The continued closure of Mecca points to the increasing likelihood that the kingdom may suspend this year’s annual Muslim hajj pilgrimage, which falls in late July. A senior Saudi official has already told prospective pilgrims not to plan for the hajj this year amid the global pandemic.
Saudi Arabia took early and unprecedented measures to curb the spread of the virus, but has recorded more than 83,000 cases and 480 deaths.
More than 8,000 new cases have been reported in a single day, another record high that topped the deadliest week in the country.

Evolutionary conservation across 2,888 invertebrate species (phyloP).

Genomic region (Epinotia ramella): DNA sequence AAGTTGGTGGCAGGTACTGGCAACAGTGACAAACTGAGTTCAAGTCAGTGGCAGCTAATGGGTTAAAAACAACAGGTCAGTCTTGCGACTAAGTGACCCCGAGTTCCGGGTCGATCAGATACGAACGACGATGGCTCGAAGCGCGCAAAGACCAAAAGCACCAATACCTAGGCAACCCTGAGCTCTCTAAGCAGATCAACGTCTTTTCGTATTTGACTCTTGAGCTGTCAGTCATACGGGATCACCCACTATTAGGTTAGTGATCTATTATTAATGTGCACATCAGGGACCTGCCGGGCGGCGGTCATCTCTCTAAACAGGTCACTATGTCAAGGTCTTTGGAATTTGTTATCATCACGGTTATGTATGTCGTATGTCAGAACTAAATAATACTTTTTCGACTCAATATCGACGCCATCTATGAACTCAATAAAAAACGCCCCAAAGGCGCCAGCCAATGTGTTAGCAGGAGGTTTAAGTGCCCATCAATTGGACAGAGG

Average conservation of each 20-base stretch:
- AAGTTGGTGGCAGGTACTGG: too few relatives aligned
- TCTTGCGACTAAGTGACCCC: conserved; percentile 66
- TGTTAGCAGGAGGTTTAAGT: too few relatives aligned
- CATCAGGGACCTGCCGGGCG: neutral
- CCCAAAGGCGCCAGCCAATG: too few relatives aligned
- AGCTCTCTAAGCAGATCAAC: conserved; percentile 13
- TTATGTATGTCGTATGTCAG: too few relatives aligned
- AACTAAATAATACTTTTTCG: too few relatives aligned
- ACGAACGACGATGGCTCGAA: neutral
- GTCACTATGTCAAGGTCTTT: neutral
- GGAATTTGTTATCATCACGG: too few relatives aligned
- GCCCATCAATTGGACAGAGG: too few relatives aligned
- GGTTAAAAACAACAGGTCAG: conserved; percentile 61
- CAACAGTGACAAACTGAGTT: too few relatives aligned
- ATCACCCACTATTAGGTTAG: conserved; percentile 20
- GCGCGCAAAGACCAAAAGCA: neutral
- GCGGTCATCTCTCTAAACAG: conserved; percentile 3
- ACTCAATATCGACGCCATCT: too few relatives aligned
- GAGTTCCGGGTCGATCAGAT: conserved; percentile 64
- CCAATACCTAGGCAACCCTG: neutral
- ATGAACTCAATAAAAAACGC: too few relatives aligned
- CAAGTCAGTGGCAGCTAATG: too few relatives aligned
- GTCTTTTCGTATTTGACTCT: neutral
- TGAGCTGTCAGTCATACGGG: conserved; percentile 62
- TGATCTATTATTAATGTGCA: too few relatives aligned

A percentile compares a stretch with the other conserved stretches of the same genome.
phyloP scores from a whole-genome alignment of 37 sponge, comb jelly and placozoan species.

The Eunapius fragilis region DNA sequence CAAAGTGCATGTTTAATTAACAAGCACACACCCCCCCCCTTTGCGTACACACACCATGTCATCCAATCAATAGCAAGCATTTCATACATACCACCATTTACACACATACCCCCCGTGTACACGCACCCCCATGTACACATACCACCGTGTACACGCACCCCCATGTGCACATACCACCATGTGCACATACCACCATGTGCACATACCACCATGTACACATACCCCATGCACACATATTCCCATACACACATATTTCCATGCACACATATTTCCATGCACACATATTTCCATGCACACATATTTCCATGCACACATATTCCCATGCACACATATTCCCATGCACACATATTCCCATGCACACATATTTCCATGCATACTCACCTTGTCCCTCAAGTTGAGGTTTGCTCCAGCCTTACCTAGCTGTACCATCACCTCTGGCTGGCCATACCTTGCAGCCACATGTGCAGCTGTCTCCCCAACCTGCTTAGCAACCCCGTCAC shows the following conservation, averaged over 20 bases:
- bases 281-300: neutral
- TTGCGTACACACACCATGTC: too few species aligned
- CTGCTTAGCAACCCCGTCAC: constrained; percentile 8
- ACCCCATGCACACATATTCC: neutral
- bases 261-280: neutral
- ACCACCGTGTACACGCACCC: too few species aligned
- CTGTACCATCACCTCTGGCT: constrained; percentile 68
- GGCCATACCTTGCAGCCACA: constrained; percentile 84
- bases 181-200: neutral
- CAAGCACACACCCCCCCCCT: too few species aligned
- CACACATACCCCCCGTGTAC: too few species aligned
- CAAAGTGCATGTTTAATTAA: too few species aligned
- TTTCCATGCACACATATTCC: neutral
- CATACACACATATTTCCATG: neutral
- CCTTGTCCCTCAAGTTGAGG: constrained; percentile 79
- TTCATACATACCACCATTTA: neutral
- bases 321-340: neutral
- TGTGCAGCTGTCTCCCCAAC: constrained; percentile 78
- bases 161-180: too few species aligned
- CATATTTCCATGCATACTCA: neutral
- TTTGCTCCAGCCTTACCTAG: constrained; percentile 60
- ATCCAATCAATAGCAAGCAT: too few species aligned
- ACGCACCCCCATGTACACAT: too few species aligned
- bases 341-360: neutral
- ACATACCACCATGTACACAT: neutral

The health ministry said on Sunday that confirmed infections have risen to 182,143, with 5,164 fatalities – including 193 in the last 24 hours.
More than 60 per cent of the overall virus fatalities have been reported from only two states – Maharashtra, the financial hub, and Gujarat, the home state of India’s prime minister Narendra Modi.
The new cases are largely concentrated in six Indian states, including the capital New Delhi.
Covid-19 restrictions are easing in most of the country, but authorities say they will be watching carefully to ensure efforts to contain the pandemic remain on track.
Deputy chief medical officer Nick Coatsworth said the lifting of restrictions is a balancing act between the socio-economic benefit from their removal and the public health risk.
He said: “We’re taking a deliberately safe and cautious approach. Most importantly we’re taking the time to gather the data over the coming weeks to determine whether it’s safe to move to the next round of lifting restrictions.”